The Birdman made quickly for his wings, and strapped on the apparatus. Sprinting through the bush, he made for the other side of the gorge in which Eagle Peak stood like a sentinel. From over there he could see soldiers running from the woods to the aid of their comrades. Two male servants had raced down the winding path from the Professor’s house, and when the injured Storm Trooper had been lifted to one side, one of the servants hurried back to the white dwelling. “He’s gone for the Professor, to see if he can help save the man,” thought the R.A.F. man still hidden from sight. As they waited for the Professor, Captain Zoom saw some of the soldiers point upwards at the cliff from which the rock had fallen, and saw them shake their heads. They had no idea it was anything other than an accident. Rocks often fell down in this region, and it was just bad luck that three of their comrades had been below. Presently the Professor appeared hurrying towards the scene, his dressing-gown flapping around his bare feet. He carried a small surgical case. His skill should be able to save the crushed man. Captain Zoom’s chance had come. He launched himself into the air from the other cliff. The house and the peak on which it was built hid him from view of the soldiers. Flying low, he made for the edge of the roof, and alighted safely. Quickly folding back his wings, he crawled to the trapdoor which still lay open, and peered inside. His mouth was drying in horror in anticipation of what he expected to see, but the operating theatre was now unoccupied. The headless corpse had gone, and the living head was not in view. Sighing with relief, he went swiftly down the broad-runged ladder which led to the floor below, and found himself within the eyrie of the mad Professor. He had already gathered that the operating theatre was used only for the Professor’s private anatomical experiments. There must be another laboratory somewhere in which the fuel research work was being carried out. He opened the door through which the Professor had arrived the previous night, and found himself in a dim corridor with another door at the end. He was halfway down this when he realised there were barred doors on either side of him, the doors of cells. There were six in all, and three were empty, but in the others crouched human beings wearing what looked like shrouds. At first the horrified Birdman thought they were dead, but when he peered more closely he saw this was not so.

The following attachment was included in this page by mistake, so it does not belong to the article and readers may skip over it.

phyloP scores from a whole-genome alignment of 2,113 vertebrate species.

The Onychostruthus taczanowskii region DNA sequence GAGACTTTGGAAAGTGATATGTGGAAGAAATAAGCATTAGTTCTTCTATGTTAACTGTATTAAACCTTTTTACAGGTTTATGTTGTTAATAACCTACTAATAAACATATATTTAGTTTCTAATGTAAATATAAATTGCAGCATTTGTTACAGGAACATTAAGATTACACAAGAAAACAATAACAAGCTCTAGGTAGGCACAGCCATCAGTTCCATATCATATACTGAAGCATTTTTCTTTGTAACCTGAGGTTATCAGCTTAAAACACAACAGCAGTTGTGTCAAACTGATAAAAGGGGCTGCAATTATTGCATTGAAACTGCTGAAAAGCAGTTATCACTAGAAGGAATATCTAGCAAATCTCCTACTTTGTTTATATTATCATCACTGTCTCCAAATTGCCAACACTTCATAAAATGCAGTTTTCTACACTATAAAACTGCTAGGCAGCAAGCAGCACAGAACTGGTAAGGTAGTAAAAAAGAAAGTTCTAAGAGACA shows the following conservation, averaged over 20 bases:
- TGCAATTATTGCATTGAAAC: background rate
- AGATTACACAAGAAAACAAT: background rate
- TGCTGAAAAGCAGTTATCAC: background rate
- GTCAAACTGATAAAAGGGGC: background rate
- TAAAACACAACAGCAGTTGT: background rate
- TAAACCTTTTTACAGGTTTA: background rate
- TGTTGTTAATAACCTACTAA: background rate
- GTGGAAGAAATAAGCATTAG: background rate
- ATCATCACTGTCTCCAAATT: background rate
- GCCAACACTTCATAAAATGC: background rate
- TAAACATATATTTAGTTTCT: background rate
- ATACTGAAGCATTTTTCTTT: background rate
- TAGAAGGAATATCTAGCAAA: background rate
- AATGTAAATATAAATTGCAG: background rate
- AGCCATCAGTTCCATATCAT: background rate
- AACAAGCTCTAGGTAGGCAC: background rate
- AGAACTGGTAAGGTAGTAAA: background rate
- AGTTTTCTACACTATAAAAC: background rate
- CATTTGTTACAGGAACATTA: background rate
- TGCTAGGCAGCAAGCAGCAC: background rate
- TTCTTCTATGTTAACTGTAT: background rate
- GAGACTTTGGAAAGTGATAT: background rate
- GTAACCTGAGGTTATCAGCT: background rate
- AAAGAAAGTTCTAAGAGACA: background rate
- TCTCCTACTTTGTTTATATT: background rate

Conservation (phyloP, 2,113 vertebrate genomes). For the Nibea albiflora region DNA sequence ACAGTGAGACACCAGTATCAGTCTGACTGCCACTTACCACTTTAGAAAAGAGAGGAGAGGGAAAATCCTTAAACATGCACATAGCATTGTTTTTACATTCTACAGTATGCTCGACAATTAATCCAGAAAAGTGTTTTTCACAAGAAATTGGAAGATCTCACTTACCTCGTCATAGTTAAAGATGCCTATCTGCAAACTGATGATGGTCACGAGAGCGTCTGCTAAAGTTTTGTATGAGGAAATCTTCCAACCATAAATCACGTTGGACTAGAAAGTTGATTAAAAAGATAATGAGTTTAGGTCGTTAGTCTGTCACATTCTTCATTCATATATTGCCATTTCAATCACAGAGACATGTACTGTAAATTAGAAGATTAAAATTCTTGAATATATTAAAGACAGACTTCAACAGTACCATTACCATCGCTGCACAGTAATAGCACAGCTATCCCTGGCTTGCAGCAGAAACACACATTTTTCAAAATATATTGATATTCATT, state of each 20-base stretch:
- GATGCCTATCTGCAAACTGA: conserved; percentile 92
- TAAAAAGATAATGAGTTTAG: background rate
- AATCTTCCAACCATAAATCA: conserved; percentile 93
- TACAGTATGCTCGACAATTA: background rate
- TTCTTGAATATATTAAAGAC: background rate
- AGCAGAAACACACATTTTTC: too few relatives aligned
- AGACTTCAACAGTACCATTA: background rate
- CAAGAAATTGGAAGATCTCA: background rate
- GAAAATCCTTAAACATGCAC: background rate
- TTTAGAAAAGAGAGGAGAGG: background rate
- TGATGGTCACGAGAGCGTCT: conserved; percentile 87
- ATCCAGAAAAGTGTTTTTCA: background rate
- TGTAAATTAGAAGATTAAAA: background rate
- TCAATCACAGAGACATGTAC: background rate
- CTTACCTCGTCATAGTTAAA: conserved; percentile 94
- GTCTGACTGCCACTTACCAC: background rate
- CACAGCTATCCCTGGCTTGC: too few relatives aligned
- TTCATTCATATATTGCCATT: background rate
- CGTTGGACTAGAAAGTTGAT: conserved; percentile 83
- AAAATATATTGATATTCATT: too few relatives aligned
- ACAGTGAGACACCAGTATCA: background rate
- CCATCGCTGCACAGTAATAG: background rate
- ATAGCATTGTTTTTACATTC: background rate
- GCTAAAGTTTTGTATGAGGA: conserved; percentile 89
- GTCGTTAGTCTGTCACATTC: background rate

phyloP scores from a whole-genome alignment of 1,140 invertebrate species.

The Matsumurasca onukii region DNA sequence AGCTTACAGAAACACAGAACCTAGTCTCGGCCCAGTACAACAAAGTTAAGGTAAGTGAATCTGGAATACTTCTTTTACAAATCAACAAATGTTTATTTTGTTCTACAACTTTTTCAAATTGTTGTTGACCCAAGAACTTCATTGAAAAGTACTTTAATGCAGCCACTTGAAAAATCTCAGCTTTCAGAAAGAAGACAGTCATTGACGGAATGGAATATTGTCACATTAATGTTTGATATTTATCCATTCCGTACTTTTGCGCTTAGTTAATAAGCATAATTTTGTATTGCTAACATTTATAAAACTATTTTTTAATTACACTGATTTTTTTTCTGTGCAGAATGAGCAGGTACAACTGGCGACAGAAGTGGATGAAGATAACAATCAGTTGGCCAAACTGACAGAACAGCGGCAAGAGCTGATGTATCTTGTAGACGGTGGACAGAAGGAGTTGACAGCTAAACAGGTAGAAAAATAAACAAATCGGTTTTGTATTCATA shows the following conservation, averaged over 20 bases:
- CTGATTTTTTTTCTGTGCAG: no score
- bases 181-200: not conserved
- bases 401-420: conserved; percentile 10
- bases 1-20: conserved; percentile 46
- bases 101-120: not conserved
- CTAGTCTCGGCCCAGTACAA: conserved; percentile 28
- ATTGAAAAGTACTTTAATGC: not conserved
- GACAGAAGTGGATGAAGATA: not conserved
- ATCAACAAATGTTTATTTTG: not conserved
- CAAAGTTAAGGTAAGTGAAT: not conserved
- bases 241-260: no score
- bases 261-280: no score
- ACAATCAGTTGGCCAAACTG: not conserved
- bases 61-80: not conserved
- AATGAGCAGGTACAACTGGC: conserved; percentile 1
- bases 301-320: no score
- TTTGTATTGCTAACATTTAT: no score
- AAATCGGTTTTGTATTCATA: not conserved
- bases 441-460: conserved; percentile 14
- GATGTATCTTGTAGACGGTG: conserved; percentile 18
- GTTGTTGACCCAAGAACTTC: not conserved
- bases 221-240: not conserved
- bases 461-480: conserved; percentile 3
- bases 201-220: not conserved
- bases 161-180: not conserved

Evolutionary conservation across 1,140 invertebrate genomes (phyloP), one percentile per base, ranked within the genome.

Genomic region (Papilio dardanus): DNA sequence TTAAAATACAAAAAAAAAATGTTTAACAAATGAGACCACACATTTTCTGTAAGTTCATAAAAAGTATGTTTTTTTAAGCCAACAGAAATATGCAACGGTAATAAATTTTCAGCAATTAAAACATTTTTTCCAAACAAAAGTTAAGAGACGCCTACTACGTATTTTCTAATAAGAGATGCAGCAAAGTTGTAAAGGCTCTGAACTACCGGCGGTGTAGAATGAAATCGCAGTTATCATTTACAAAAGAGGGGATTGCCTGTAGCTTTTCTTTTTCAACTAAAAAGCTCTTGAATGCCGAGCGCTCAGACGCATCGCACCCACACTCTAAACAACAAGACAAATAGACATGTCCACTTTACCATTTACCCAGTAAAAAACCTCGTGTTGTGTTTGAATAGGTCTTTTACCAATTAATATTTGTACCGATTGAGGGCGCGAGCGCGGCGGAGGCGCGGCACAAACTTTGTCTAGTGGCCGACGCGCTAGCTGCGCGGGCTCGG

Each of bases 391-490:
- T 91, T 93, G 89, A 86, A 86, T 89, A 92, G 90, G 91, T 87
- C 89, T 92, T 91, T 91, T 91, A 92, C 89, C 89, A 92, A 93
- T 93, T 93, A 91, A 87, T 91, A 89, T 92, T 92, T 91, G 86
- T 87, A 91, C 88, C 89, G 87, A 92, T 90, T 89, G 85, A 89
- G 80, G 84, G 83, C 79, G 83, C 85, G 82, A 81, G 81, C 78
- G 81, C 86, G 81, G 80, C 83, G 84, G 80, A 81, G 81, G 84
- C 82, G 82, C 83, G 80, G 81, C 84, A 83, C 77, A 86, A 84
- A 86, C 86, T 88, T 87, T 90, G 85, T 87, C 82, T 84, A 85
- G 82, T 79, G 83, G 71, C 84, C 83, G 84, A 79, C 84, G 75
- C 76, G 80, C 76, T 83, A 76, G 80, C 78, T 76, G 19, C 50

They were subjects for the mad Professor’s experiments! They were under the influence of drugs. They were all bandaged in various places, and two had queer pieces of apparatus projecting from their skulls. One had no eyes, another was without a face. It was like a vision from a nightmare. No sound came from these luckless creatures. The drugs had killed their bodies but not their brains. Gulping with horror, the young R.A.F. man strode on, reached the further door, and listened. There seemed to be no one on the other side. He ventured to turn the handle and gently open the door. A square, airy laboratory showed before him. There was the smell of newly refined oil in the air, and a tarry odour which might have come from petroleum by-products. This was undoubtedly the place where the all-important experiments were carried out. But the Birdman looked round the well-stocked laboratory, at the numerous benches, the mass of apparatus, the thousands of bottles, test tubes, and containers, his hopes sank. He was not an expert chemist. How was he to find what he wanted midst this mass of scientific material? There was a desk at which the Professor had apparently been making notes. The airman strode towards this, and was halfway across the laboratory when his projecting wings must have touched one of the swinging lights overhead. There was a splintering crash, and a shower of glass scattered over the floor. The noise made him jump. He did not know if there were any other servants left in the house, but if there were they would certainly come hurrying to see what had happened. It was no time to loiter. Running along the corridor between the cells where the living dead still cowered, he scrambled through the operating-room and up the ladder to the roof. A blast of cold, damp air met him on the roof. He was amazed by the change that had taken place outside during the past ten minutes. He had forgotten how banks of mist can sweep along the mountainside at those altitudes. It had been sunshine when he had entered the house; now there was a whirling white mist shrouding everything. He could not even see as far as the foot of the rock where the Storm Troopers had been caught by the falling boulder, but he could hear their voices. It sounded as though the Professor was returning. The mist at least did Captain Zoom one good turn. It shrouded his movements and gave him cover. He took off and flew upwards into the white blanket.